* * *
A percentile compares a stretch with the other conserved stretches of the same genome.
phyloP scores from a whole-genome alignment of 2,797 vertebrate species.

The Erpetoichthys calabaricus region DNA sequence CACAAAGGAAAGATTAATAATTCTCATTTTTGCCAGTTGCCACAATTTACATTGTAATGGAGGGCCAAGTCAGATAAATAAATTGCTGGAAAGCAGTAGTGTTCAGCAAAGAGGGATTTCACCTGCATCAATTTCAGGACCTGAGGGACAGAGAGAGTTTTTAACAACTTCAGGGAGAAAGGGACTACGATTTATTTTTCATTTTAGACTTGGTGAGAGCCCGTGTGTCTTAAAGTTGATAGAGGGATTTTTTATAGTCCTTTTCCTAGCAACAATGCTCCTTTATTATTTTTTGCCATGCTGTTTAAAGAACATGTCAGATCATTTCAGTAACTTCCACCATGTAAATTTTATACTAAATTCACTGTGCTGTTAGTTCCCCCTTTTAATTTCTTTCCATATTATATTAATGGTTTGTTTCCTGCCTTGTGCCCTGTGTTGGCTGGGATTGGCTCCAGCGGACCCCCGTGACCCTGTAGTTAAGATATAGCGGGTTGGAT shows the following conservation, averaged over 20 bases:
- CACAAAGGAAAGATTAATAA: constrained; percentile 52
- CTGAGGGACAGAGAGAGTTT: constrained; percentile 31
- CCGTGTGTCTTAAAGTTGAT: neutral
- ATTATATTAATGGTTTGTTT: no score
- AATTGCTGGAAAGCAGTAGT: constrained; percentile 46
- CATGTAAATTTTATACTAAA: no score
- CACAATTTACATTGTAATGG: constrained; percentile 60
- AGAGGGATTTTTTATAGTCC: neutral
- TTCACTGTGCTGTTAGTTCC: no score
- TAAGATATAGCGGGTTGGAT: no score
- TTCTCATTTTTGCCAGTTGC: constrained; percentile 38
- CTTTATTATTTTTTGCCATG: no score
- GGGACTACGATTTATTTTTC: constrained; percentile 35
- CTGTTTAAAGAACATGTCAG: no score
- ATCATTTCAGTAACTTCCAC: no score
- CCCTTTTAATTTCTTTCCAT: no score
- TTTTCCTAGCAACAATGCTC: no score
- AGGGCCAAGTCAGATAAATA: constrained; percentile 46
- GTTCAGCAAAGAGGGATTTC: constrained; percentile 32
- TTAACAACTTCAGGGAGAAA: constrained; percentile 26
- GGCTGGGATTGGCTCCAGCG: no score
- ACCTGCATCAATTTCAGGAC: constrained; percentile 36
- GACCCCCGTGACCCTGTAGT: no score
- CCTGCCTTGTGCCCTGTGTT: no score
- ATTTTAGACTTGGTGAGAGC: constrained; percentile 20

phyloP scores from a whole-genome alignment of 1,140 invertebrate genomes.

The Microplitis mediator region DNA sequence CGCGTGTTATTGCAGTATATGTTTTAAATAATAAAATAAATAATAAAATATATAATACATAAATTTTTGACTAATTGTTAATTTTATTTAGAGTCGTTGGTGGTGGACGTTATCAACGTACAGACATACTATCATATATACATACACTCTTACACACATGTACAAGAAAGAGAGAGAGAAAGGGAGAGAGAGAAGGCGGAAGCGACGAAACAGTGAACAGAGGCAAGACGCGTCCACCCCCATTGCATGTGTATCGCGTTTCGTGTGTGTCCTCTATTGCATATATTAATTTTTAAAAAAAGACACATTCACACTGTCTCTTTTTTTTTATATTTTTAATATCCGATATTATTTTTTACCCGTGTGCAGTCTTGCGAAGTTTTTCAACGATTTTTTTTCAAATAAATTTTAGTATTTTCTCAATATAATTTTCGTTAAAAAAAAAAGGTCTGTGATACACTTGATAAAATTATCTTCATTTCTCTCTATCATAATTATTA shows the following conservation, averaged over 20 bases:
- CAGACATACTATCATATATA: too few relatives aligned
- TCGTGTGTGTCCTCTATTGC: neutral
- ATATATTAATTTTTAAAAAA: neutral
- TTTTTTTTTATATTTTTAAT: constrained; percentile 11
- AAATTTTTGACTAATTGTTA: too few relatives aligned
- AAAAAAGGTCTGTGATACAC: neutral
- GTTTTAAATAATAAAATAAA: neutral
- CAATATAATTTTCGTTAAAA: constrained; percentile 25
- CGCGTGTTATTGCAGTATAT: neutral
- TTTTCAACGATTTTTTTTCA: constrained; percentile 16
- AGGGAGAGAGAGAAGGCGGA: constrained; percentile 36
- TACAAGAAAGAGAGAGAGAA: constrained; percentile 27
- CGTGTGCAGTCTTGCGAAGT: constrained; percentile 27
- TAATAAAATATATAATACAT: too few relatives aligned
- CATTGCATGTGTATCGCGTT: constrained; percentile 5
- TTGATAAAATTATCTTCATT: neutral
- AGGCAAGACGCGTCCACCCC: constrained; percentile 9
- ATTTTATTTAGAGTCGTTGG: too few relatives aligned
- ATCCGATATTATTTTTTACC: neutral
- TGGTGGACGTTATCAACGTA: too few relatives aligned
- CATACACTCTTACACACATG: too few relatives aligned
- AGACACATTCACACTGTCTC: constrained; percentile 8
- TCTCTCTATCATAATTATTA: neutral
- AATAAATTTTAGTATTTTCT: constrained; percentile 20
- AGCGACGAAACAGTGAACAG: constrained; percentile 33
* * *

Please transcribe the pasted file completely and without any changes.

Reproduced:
A percentile compares a stretch with the other conserved stretches of the same genome.
phyloP scores from a whole-genome alignment of 2,797 vertebrate species.

The Erpetoichthys calabaricus region DNA sequence CACAAAGGAAAGATTAATAATTCTCATTTTTGCCAGTTGCCACAATTTACATTGTAATGGAGGGCCAAGTCAGATAAATAAATTGCTGGAAAGCAGTAGTGTTCAGCAAAGAGGGATTTCACCTGCATCAATTTCAGGACCTGAGGGACAGAGAGAGTTTTTAACAACTTCAGGGAGAAAGGGACTACGATTTATTTTTCATTTTAGACTTGGTGAGAGCCCGTGTGTCTTAAAGTTGATAGAGGGATTTTTTATAGTCCTTTTCCTAGCAACAATGCTCCTTTATTATTTTTTGCCATGCTGTTTAAAGAACATGTCAGATCATTTCAGTAACTTCCACCATGTAAATTTTATACTAAATTCACTGTGCTGTTAGTTCCCCCTTTTAATTTCTTTCCATATTATATTAATGGTTTGTTTCCTGCCTTGTGCCCTGTGTTGGCTGGGATTGGCTCCAGCGGACCCCCGTGACCCTGTAGTTAAGATATAGCGGGTTGGAT shows the following conservation, averaged over 20 bases:
- CACAAAGGAAAGATTAATAA: constrained; percentile 52
- CTGAGGGACAGAGAGAGTTT: constrained; percentile 31
- CCGTGTGTCTTAAAGTTGAT: neutral
- ATTATATTAATGGTTTGTTT: no score
- AATTGCTGGAAAGCAGTAGT: constrained; percentile 46
- CATGTAAATTTTATACTAAA: no score
- CACAATTTACATTGTAATGG: constrained; percentile 60
- AGAGGGATTTTTTATAGTCC: neutral
- TTCACTGTGCTGTTAGTTCC: no score
- TAAGATATAGCGGGTTGGAT: no score
- TTCTCATTTTTGCCAGTTGC: constrained; percentile 38
- CTTTATTATTTTTTGCCATG: no score
- GGGACTACGATTTATTTTTC: constrained; percentile 35
- CTGTTTAAAGAACATGTCAG: no score
- ATCATTTCAGTAACTTCCAC: no score
- CCCTTTTAATTTCTTTCCAT: no score
- TTTTCCTAGCAACAATGCTC: no score
- AGGGCCAAGTCAGATAAATA: constrained; percentile 46
- GTTCAGCAAAGAGGGATTTC: constrained; percentile 32
- TTAACAACTTCAGGGAGAAA: constrained; percentile 26
- GGCTGGGATTGGCTCCAGCG: no score
- ACCTGCATCAATTTCAGGAC: constrained; percentile 36
- GACCCCCGTGACCCTGTAGT: no score
- CCTGCCTTGTGCCCTGTGTT: no score
- ATTTTAGACTTGGTGAGAGC: constrained; percentile 20

phyloP scores from a whole-genome alignment of 1,140 invertebrate genomes.

The Microplitis mediator region DNA sequence CGCGTGTTATTGCAGTATATGTTTTAAATAATAAAATAAATAATAAAATATATAATACATAAATTTTTGACTAATTGTTAATTTTATTTAGAGTCGTTGGTGGTGGACGTTATCAACGTACAGACATACTATCATATATACATACACTCTTACACACATGTACAAGAAAGAGAGAGAGAAAGGGAGAGAGAGAAGGCGGAAGCGACGAAACAGTGAACAGAGGCAAGACGCGTCCACCCCCATTGCATGTGTATCGCGTTTCGTGTGTGTCCTCTATTGCATATATTAATTTTTAAAAAAAGACACATTCACACTGTCTCTTTTTTTTTATATTTTTAATATCCGATATTATTTTTTACCCGTGTGCAGTCTTGCGAAGTTTTTCAACGATTTTTTTTCAAATAAATTTTAGTATTTTCTCAATATAATTTTCGTTAAAAAAAAAAGGTCTGTGATACACTTGATAAAATTATCTTCATTTCTCTCTATCATAATTATTA shows the following conservation, averaged over 20 bases:
- CAGACATACTATCATATATA: too few relatives aligned
- TCGTGTGTGTCCTCTATTGC: neutral
- ATATATTAATTTTTAAAAAA: neutral
- TTTTTTTTTATATTTTTAAT: constrained; percentile 11
- AAATTTTTGACTAATTGTTA: too few relatives aligned
- AAAAAAGGTCTGTGATACAC: neutral
- GTTTTAAATAATAAAATAAA: neutral
- CAATATAATTTTCGTTAAAA: constrained; percentile 25
- CGCGTGTTATTGCAGTATAT: neutral
- TTTTCAACGATTTTTTTTCA: constrained; percentile 16
- AGGGAGAGAGAGAAGGCGGA: constrained; percentile 36
- TACAAGAAAGAGAGAGAGAA: constrained; percentile 27
- CGTGTGCAGTCTTGCGAAGT: constrained; percentile 27
- TAATAAAATATATAATACAT: too few relatives aligned
- CATTGCATGTGTATCGCGTT: constrained; percentile 5
- TTGATAAAATTATCTTCATT: neutral
- AGGCAAGACGCGTCCACCCC: constrained; percentile 9
- ATTTTATTTAGAGTCGTTGG: too few relatives aligned
- ATCCGATATTATTTTTTACC: neutral
- TGGTGGACGTTATCAACGTA: too few relatives aligned
- CATACACTCTTACACACATG: too few relatives aligned
- AGACACATTCACACTGTCTC: constrained; percentile 8
- TCTCTCTATCATAATTATTA: neutral
- AATAAATTTTAGTATTTTCT: constrained; percentile 20
- AGCGACGAAACAGTGAACAG: constrained; percentile 33